Arguably, nothing in the car industry has ever affected as many automobile owners or dealerships in a negative way than defective Takata airbags. It isn’t just Toyota who is feeling the sting of the Takata airbag debacle, but used cars across America and around the world. The biggest problem is not only that there are limited parts to fix the cars if they are fixable. In some instances, fixing them is not even something that car repair specialists are capable of doing yet.
When you walk into a car dealership to buy a used Sportage Kia, you generally assume that the car you are purchasing has been checked over and is completely safe to drive. But that may not be the case when it comes to Takata airbags. Many defective used cars are flooding lots without any warning at all.
Toyota has recalled as many as six million cars around the world due to the defective nature of the Takata airbags installed in some of their vehicles. This may only be the beginning, as many analysts believe that the number of cars with the defective airbags may be something closer to 23 million by the time all the airbags are discovered.
The harmful nature of the defect was made even clearer just last month, when another victim in California died due to its faulty deflator. That brings the total to eleven known victims who have died because of these airbags, although it’s likely that many other deaths have occurred but were never classified properly.
By law, used car dealers can sell used cars that have open safety recalls. They are not legally required to inform the consumer that there is a recall in place, or to warn the car buyers about the potential hazards that come with the car’s defect. This may be one of the reasons that car dealerships have an unsavory reputation for being less than honest with car purchasers. One dealership, however, is suing to stop the sale of cars with open recalls, and insisting that buyers be warned of what they are purchasing.
Earl Stewart was first recognized in the car dealership industry because he displayed tags on defective used cars that he sold, with warning labels about the Takata airbags. This was something that had never been done in the industry before. Stewart was more concerned about the safety of the people he was selling cars to, and about the reputation of his dealership, than about sheer volume of sales.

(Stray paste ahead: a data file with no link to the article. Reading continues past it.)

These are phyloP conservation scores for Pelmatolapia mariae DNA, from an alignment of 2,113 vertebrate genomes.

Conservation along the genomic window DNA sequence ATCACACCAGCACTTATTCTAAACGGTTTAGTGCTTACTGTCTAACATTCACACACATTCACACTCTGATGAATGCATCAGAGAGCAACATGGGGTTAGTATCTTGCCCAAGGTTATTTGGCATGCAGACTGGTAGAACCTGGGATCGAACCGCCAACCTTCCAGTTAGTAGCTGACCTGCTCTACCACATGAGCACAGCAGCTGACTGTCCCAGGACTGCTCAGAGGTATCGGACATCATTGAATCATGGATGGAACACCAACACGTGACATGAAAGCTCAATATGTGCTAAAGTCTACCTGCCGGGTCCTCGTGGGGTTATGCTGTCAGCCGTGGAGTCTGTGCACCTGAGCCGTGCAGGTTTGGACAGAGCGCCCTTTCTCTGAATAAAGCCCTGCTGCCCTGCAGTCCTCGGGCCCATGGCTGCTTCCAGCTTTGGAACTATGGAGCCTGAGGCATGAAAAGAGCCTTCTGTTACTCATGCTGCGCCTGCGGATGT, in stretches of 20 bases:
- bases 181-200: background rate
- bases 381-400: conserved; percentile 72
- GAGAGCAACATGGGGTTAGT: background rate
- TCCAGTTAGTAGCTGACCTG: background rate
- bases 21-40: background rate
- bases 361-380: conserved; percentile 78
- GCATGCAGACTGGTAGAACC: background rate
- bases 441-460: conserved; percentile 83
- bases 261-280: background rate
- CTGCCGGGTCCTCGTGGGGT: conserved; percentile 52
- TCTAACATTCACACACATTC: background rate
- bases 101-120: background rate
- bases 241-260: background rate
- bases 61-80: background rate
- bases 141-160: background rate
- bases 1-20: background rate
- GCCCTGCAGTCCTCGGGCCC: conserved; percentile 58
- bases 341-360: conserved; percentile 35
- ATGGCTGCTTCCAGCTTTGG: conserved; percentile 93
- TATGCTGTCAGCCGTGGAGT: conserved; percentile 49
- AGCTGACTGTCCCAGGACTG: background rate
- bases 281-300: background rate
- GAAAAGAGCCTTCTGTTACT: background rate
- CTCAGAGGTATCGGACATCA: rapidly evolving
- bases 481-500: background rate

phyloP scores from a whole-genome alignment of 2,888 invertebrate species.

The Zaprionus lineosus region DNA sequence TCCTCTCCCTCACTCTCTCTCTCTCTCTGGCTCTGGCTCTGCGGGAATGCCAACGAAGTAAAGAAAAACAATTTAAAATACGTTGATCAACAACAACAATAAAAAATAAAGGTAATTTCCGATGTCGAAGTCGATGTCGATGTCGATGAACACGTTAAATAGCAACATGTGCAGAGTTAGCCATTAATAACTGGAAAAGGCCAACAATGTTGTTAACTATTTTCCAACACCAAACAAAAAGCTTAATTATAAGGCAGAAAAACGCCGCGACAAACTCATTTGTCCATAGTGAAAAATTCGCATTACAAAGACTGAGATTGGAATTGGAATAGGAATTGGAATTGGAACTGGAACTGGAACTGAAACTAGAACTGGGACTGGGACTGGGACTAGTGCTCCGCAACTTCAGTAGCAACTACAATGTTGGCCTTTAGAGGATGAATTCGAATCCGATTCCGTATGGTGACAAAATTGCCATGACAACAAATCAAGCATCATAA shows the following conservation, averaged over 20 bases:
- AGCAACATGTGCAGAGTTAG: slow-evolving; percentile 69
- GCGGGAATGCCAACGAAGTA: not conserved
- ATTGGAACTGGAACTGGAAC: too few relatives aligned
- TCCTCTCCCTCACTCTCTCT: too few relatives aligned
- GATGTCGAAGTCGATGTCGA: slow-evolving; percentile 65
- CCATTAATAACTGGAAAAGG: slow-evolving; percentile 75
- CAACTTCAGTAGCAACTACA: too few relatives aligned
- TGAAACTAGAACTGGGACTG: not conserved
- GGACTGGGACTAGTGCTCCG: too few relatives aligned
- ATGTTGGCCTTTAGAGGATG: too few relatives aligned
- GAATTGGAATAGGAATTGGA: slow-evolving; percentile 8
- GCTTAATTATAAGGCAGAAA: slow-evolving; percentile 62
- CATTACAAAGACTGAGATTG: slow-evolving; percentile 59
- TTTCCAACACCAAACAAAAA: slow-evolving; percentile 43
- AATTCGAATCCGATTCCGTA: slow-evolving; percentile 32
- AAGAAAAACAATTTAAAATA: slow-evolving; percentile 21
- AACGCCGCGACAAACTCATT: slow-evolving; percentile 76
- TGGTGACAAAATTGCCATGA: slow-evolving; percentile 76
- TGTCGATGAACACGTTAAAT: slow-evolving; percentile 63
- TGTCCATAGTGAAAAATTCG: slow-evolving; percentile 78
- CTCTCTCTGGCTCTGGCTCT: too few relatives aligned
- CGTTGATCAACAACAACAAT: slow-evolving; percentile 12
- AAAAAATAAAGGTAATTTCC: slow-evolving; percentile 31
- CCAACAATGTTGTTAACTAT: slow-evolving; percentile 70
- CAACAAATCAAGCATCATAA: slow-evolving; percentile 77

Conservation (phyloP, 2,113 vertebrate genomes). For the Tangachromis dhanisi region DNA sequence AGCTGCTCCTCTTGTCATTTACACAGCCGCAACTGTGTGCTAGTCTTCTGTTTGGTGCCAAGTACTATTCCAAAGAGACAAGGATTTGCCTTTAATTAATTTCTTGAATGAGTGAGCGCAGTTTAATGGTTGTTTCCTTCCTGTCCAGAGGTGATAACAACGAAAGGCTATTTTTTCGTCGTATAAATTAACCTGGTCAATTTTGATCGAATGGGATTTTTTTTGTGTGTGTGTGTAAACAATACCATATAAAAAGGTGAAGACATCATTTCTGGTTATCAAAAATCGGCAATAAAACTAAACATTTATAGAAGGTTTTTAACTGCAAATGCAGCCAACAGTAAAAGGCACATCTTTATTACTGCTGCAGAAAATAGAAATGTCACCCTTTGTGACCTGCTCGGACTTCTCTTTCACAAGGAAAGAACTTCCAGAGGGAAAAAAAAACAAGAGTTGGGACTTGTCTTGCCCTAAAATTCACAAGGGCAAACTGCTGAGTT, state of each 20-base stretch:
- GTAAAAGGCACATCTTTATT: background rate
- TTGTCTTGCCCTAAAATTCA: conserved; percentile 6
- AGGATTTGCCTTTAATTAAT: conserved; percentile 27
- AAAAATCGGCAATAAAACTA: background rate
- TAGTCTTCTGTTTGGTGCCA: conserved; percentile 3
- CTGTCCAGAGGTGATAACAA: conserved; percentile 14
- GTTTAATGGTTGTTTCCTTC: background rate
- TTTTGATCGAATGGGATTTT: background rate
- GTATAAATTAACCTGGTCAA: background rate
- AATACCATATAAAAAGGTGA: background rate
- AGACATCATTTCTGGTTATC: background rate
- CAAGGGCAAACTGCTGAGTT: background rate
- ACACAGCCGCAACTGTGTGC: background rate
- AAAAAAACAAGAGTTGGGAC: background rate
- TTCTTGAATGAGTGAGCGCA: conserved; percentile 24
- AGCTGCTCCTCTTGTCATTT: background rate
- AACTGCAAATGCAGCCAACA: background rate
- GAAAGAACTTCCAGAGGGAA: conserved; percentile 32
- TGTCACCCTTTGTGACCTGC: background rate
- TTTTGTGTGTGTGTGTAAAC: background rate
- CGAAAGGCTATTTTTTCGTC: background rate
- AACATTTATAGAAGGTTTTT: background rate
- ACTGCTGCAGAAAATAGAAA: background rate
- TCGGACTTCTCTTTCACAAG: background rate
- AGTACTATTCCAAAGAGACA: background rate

Stewart insisted that any car on the recall list for Takata airbags be labeled as such. He also maintained that if they were going to be sold on his sales floor, he would be open and honest about the recall and the harm that the inflators posed to those who drove the cars. Soon after, Stewart realized that adding warning labels to cars was not enough, and decided that he would no longer sell any used car that had an open recall on it. Not wanting to put his customers in jeopardy, he took them off the floor entirely.
One small move by an independently owned car dealership may be the catalyst for car recall changes nationwide. After calling attention to the fact that dealerships could legally sell defective cars without any warning, Richard Blumenthal, a Democratic Senator from Connecticut, decided that it was time to address what was going on in the used car business.
He questioned the safety issues posed by not having legislation in place to warn people of recalls that may be attached to cars on dealership floors. Believing that not warning a buyer is tantamount to deception, he proposed legislation that, if a car has an open recall, a dealership has a minimum obligation to let the buyer know.
Industry leaders are not happy about the proposition of legislation related to recalls and used automobiles. They insist that it will bring down the trade-in value for those who have cars with defective airbags and won’t do anything to expedite the cars being repaired. In essence, all it will do is flood the used car industry with cars that will lose their value and leave both dealerships and consumers with no recourse.
Wanting a quicker resolution than to go through legislative channels, Stewart has decided to file suit against fellow dealerships who fail to provide safety warnings. Seeking damages for loss of business, he hopes that he will force other dealerships to put the health and safety of their customers over their car sale’s bottom line.